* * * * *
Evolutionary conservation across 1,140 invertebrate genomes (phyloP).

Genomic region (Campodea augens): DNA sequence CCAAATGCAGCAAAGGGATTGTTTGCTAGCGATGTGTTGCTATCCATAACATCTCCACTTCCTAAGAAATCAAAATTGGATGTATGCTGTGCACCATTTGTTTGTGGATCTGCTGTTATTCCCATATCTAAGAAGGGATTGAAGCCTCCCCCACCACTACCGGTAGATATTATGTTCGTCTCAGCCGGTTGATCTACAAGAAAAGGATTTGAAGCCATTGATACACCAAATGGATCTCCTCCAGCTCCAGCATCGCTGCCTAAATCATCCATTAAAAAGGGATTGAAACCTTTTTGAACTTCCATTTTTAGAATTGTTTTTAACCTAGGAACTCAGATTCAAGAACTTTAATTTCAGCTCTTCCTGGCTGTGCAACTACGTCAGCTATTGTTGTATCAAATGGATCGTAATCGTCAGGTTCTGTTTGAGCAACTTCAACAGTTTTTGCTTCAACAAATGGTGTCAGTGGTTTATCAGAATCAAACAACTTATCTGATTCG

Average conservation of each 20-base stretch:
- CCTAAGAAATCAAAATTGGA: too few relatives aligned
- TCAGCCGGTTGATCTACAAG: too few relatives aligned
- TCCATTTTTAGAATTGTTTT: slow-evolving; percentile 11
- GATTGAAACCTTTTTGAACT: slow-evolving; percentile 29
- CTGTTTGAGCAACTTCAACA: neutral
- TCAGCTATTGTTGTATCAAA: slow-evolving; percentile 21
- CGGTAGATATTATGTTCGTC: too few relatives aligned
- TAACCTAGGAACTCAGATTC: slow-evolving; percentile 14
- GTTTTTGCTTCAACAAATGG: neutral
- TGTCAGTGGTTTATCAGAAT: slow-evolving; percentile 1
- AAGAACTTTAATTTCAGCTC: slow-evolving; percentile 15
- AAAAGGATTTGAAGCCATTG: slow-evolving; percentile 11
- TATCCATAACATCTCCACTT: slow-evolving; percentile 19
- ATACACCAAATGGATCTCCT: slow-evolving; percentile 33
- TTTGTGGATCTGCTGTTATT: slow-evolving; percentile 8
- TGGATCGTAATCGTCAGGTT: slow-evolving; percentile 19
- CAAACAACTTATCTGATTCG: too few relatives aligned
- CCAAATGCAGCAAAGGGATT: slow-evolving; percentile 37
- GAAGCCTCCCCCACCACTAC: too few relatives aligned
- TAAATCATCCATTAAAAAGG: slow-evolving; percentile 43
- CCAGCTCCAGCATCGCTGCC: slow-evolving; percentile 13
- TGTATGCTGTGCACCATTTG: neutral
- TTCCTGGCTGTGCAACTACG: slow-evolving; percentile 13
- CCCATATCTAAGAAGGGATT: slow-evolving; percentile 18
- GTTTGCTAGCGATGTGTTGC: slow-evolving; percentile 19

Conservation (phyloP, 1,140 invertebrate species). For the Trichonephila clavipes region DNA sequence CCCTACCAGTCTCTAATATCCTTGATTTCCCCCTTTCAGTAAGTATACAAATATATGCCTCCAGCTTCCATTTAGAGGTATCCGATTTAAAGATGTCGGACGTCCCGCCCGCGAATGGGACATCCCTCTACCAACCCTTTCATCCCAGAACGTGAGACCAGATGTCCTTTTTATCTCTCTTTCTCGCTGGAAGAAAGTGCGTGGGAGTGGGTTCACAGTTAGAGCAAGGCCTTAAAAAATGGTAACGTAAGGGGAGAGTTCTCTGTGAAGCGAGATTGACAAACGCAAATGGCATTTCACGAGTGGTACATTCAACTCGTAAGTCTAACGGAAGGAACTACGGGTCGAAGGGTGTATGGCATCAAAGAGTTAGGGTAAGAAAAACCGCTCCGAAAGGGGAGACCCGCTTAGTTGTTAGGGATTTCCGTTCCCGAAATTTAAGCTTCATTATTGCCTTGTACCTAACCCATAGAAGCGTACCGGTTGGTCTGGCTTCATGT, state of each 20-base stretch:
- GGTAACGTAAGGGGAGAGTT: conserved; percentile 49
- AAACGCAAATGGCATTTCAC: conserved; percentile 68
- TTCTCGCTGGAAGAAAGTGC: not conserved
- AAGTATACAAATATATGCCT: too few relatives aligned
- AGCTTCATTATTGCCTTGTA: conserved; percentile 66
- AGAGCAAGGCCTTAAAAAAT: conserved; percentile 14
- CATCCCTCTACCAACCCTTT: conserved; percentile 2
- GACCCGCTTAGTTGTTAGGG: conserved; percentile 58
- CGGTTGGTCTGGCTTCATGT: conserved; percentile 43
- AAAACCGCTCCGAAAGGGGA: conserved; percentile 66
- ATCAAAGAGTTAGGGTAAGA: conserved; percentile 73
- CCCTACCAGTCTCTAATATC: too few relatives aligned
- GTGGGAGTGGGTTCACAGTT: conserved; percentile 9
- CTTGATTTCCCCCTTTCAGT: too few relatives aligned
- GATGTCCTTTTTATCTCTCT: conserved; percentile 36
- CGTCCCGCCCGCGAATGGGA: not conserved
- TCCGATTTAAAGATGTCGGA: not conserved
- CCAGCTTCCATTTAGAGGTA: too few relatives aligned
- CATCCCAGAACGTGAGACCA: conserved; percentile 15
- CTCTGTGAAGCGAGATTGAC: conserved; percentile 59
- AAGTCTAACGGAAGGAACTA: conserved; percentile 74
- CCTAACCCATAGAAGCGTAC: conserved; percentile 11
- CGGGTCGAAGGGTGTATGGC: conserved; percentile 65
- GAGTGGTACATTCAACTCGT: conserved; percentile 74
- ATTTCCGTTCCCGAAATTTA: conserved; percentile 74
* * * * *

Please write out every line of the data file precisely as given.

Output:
Evolutionary conservation across 1,140 invertebrate genomes (phyloP).

Genomic region (Campodea augens): DNA sequence CCAAATGCAGCAAAGGGATTGTTTGCTAGCGATGTGTTGCTATCCATAACATCTCCACTTCCTAAGAAATCAAAATTGGATGTATGCTGTGCACCATTTGTTTGTGGATCTGCTGTTATTCCCATATCTAAGAAGGGATTGAAGCCTCCCCCACCACTACCGGTAGATATTATGTTCGTCTCAGCCGGTTGATCTACAAGAAAAGGATTTGAAGCCATTGATACACCAAATGGATCTCCTCCAGCTCCAGCATCGCTGCCTAAATCATCCATTAAAAAGGGATTGAAACCTTTTTGAACTTCCATTTTTAGAATTGTTTTTAACCTAGGAACTCAGATTCAAGAACTTTAATTTCAGCTCTTCCTGGCTGTGCAACTACGTCAGCTATTGTTGTATCAAATGGATCGTAATCGTCAGGTTCTGTTTGAGCAACTTCAACAGTTTTTGCTTCAACAAATGGTGTCAGTGGTTTATCAGAATCAAACAACTTATCTGATTCG

Average conservation of each 20-base stretch:
- CCTAAGAAATCAAAATTGGA: too few relatives aligned
- TCAGCCGGTTGATCTACAAG: too few relatives aligned
- TCCATTTTTAGAATTGTTTT: slow-evolving; percentile 11
- GATTGAAACCTTTTTGAACT: slow-evolving; percentile 29
- CTGTTTGAGCAACTTCAACA: neutral
- TCAGCTATTGTTGTATCAAA: slow-evolving; percentile 21
- CGGTAGATATTATGTTCGTC: too few relatives aligned
- TAACCTAGGAACTCAGATTC: slow-evolving; percentile 14
- GTTTTTGCTTCAACAAATGG: neutral
- TGTCAGTGGTTTATCAGAAT: slow-evolving; percentile 1
- AAGAACTTTAATTTCAGCTC: slow-evolving; percentile 15
- AAAAGGATTTGAAGCCATTG: slow-evolving; percentile 11
- TATCCATAACATCTCCACTT: slow-evolving; percentile 19
- ATACACCAAATGGATCTCCT: slow-evolving; percentile 33
- TTTGTGGATCTGCTGTTATT: slow-evolving; percentile 8
- TGGATCGTAATCGTCAGGTT: slow-evolving; percentile 19
- CAAACAACTTATCTGATTCG: too few relatives aligned
- CCAAATGCAGCAAAGGGATT: slow-evolving; percentile 37
- GAAGCCTCCCCCACCACTAC: too few relatives aligned
- TAAATCATCCATTAAAAAGG: slow-evolving; percentile 43
- CCAGCTCCAGCATCGCTGCC: slow-evolving; percentile 13
- TGTATGCTGTGCACCATTTG: neutral
- TTCCTGGCTGTGCAACTACG: slow-evolving; percentile 13
- CCCATATCTAAGAAGGGATT: slow-evolving; percentile 18
- GTTTGCTAGCGATGTGTTGC: slow-evolving; percentile 19

Conservation (phyloP, 1,140 invertebrate species). For the Trichonephila clavipes region DNA sequence CCCTACCAGTCTCTAATATCCTTGATTTCCCCCTTTCAGTAAGTATACAAATATATGCCTCCAGCTTCCATTTAGAGGTATCCGATTTAAAGATGTCGGACGTCCCGCCCGCGAATGGGACATCCCTCTACCAACCCTTTCATCCCAGAACGTGAGACCAGATGTCCTTTTTATCTCTCTTTCTCGCTGGAAGAAAGTGCGTGGGAGTGGGTTCACAGTTAGAGCAAGGCCTTAAAAAATGGTAACGTAAGGGGAGAGTTCTCTGTGAAGCGAGATTGACAAACGCAAATGGCATTTCACGAGTGGTACATTCAACTCGTAAGTCTAACGGAAGGAACTACGGGTCGAAGGGTGTATGGCATCAAAGAGTTAGGGTAAGAAAAACCGCTCCGAAAGGGGAGACCCGCTTAGTTGTTAGGGATTTCCGTTCCCGAAATTTAAGCTTCATTATTGCCTTGTACCTAACCCATAGAAGCGTACCGGTTGGTCTGGCTTCATGT, state of each 20-base stretch:
- GGTAACGTAAGGGGAGAGTT: conserved; percentile 49
- AAACGCAAATGGCATTTCAC: conserved; percentile 68
- TTCTCGCTGGAAGAAAGTGC: not conserved
- AAGTATACAAATATATGCCT: too few relatives aligned
- AGCTTCATTATTGCCTTGTA: conserved; percentile 66
- AGAGCAAGGCCTTAAAAAAT: conserved; percentile 14
- CATCCCTCTACCAACCCTTT: conserved; percentile 2
- GACCCGCTTAGTTGTTAGGG: conserved; percentile 58
- CGGTTGGTCTGGCTTCATGT: conserved; percentile 43
- AAAACCGCTCCGAAAGGGGA: conserved; percentile 66
- ATCAAAGAGTTAGGGTAAGA: conserved; percentile 73
- CCCTACCAGTCTCTAATATC: too few relatives aligned
- GTGGGAGTGGGTTCACAGTT: conserved; percentile 9
- CTTGATTTCCCCCTTTCAGT: too few relatives aligned
- GATGTCCTTTTTATCTCTCT: conserved; percentile 36
- CGTCCCGCCCGCGAATGGGA: not conserved
- TCCGATTTAAAGATGTCGGA: not conserved
- CCAGCTTCCATTTAGAGGTA: too few relatives aligned
- CATCCCAGAACGTGAGACCA: conserved; percentile 15
- CTCTGTGAAGCGAGATTGAC: conserved; percentile 59
- AAGTCTAACGGAAGGAACTA: conserved; percentile 74
- CCTAACCCATAGAAGCGTAC: conserved; percentile 11
- CGGGTCGAAGGGTGTATGGC: conserved; percentile 65
- GAGTGGTACATTCAACTCGT: conserved; percentile 74
- ATTTCCGTTCCCGAAATTTA: conserved; percentile 74